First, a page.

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Participate in the 2010 HSBC Expat Explorer Survey

from the HSBC website

The HSBC Expat Explorer Survey takes the pulse every year of expats around the globe to give insight into trends, wealth level, best places to raise children, and general quality of life in dozens of countries. You can find the 2009 report here.

You can fill out this year’s survey here. According to HSBC, it takes 10-15 minutes to fill out and is totally anonymous. The message below courtesy of Expatica.

This is the third time HSBC Bank International is conducting the survey.

In 2009, over 3,100 expats from more than 50 countries across the globe participated in the survey. The 2009 survey also found that a large percentage of expats had been strongly affected by the global downturn, with a higher number in the UK and US admitting that they were considering a move back to their home country.

Other key findings from the 2009 research included:

• Despite the economic crisis, expats were wealthier and saved more than in their country of origin
• Emerging markets ranked above established centres for expat finances
• Canada, Australia and Thailand were the top three locations for expat lifestyle, with established markets in general outperforming emerging markets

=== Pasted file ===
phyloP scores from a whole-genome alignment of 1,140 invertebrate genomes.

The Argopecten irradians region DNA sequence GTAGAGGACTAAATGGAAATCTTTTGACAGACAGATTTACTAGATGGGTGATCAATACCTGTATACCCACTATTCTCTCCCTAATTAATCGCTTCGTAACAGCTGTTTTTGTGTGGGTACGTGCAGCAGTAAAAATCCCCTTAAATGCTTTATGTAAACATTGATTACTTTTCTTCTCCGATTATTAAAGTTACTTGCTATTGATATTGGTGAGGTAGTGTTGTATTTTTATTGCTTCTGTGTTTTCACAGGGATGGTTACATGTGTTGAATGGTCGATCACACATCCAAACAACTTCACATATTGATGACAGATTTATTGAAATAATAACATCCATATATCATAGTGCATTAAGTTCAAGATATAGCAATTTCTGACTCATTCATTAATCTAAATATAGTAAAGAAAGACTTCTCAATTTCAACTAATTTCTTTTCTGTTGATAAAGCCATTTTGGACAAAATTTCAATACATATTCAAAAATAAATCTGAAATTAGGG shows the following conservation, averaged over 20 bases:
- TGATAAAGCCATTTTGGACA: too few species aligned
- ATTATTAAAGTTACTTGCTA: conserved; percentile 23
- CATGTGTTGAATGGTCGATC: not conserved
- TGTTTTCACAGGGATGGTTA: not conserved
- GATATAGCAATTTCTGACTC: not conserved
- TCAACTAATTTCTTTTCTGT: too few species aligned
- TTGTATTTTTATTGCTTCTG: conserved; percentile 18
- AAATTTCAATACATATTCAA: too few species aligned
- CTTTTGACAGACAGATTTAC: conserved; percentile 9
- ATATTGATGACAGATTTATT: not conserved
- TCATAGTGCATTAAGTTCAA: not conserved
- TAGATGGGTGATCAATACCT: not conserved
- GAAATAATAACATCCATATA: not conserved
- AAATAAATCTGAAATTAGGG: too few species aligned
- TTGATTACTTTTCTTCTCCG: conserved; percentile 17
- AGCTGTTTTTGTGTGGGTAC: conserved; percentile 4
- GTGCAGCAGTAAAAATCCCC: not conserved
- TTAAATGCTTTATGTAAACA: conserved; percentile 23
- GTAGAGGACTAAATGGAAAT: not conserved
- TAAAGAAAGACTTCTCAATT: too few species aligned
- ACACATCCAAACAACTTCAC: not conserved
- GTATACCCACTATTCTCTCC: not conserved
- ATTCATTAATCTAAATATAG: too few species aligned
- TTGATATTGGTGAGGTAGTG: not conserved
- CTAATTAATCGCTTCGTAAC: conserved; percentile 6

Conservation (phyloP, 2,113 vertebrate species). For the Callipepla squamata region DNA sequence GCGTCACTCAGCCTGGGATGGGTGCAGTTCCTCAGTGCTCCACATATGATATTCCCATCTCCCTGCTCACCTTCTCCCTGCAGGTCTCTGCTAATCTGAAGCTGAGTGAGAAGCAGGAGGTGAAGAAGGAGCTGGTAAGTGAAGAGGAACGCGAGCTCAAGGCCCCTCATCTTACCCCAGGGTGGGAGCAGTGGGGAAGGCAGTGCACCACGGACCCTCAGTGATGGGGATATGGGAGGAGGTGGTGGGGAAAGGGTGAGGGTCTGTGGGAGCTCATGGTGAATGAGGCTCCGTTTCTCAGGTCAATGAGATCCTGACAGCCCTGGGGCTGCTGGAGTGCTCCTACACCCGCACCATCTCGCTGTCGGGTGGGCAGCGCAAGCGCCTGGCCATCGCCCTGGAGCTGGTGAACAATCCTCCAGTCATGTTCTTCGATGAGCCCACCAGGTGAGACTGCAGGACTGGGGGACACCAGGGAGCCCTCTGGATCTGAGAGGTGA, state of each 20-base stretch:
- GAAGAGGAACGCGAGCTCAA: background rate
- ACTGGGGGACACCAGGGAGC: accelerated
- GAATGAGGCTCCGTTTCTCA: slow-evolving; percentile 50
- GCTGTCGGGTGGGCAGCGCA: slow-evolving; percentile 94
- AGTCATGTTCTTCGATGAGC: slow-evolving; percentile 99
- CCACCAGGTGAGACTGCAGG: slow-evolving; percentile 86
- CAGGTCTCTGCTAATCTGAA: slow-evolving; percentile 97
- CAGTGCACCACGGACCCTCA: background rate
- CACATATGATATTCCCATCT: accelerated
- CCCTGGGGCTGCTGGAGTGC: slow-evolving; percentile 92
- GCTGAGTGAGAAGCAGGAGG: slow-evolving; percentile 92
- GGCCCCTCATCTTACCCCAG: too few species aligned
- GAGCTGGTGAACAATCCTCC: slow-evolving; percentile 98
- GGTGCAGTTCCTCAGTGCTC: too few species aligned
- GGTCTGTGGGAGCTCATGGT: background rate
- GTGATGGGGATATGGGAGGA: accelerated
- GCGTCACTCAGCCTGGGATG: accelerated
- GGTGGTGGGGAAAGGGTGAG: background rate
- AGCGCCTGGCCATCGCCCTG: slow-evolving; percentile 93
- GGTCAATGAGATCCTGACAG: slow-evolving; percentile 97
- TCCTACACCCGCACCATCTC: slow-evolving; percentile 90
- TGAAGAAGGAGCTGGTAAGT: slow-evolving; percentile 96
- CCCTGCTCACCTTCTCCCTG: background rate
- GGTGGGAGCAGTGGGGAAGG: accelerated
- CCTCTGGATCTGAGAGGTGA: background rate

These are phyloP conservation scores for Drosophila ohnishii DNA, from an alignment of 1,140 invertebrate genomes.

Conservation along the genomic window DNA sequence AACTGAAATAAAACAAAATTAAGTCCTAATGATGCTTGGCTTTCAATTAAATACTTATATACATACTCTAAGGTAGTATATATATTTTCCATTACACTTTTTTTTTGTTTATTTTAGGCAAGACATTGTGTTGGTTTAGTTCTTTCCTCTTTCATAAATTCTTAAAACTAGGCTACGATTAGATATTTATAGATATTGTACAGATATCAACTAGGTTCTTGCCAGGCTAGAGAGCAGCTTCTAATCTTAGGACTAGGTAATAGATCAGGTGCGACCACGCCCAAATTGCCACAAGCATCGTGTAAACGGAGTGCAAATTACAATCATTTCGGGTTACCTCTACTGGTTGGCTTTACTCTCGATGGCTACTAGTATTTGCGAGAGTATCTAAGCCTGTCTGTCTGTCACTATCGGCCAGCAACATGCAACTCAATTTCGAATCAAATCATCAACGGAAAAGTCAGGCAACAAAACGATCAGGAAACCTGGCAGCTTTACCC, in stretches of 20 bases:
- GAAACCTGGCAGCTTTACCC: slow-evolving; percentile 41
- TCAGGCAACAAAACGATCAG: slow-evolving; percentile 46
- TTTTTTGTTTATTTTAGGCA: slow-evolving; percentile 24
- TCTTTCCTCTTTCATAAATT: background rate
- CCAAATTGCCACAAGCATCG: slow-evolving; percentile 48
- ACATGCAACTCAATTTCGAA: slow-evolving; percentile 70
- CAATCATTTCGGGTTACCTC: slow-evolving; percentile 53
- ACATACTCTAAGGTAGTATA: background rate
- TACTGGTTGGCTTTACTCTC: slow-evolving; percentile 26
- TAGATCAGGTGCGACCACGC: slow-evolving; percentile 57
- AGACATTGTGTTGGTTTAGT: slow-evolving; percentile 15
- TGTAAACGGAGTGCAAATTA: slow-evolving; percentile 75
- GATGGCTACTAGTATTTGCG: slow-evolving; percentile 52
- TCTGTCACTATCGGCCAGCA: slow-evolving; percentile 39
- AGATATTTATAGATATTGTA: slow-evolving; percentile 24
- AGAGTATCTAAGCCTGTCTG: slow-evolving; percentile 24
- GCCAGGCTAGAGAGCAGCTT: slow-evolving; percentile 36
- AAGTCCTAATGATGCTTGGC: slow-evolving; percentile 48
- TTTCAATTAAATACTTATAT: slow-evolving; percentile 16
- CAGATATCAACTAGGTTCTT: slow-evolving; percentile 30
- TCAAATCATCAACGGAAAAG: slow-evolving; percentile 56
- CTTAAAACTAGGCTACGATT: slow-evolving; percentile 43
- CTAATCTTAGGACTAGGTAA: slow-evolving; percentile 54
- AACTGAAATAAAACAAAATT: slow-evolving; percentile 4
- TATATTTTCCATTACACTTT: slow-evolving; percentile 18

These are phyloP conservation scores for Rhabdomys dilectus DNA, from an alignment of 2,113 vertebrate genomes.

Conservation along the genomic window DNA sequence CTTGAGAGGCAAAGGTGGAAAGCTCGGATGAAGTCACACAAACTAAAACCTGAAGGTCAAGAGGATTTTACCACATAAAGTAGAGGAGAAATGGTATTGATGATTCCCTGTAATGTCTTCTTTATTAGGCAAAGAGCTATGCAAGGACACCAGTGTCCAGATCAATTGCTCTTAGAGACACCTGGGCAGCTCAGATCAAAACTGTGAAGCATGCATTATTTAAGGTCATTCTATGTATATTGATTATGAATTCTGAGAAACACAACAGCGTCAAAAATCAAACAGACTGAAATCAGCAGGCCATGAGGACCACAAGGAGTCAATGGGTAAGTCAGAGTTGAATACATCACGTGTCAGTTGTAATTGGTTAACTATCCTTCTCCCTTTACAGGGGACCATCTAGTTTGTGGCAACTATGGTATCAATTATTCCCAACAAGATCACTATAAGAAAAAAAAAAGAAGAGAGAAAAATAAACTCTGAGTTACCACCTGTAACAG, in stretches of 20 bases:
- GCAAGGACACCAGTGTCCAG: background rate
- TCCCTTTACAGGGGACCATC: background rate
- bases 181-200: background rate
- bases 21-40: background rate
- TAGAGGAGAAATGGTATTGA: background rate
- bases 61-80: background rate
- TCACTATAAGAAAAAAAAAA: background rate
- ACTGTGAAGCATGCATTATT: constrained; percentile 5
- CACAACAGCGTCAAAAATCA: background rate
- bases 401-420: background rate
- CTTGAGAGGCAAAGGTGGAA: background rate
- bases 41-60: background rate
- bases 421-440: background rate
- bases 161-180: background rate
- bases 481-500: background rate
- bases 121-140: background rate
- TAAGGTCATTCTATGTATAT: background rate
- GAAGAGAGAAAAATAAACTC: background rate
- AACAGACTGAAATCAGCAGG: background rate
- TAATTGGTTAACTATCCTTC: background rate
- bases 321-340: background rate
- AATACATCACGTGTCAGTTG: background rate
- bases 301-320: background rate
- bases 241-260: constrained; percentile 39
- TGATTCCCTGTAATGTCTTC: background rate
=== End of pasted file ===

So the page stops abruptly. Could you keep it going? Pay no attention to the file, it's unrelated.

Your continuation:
• Australia ranked number one for raising children, followed by Singapore and Hong Kong

Help spread the word
“Expats from a huge range of countries took part in the survey last year but we couldn’t feature some locations because there weren’t enough respondents to meet our statistical criteria,” said Lisa Wood, Head of Marketing and Communications at HSBC Bank International.

“We would love to have them involved in 2010 and that’s why we are asking expats from all over the globe to not only fill out the survey themselves, but to also pass it around to any expat friends, family and colleagues in order to make sure that their country doesn’t miss out again.”

The 2010 survey will continue to take an in-depth look at expat life, examining how this unique group experiences new cultures, new lifestyles and, importantly, how they have been dealing with a new financial landscape as the world continues to recover from the global economic crisis.

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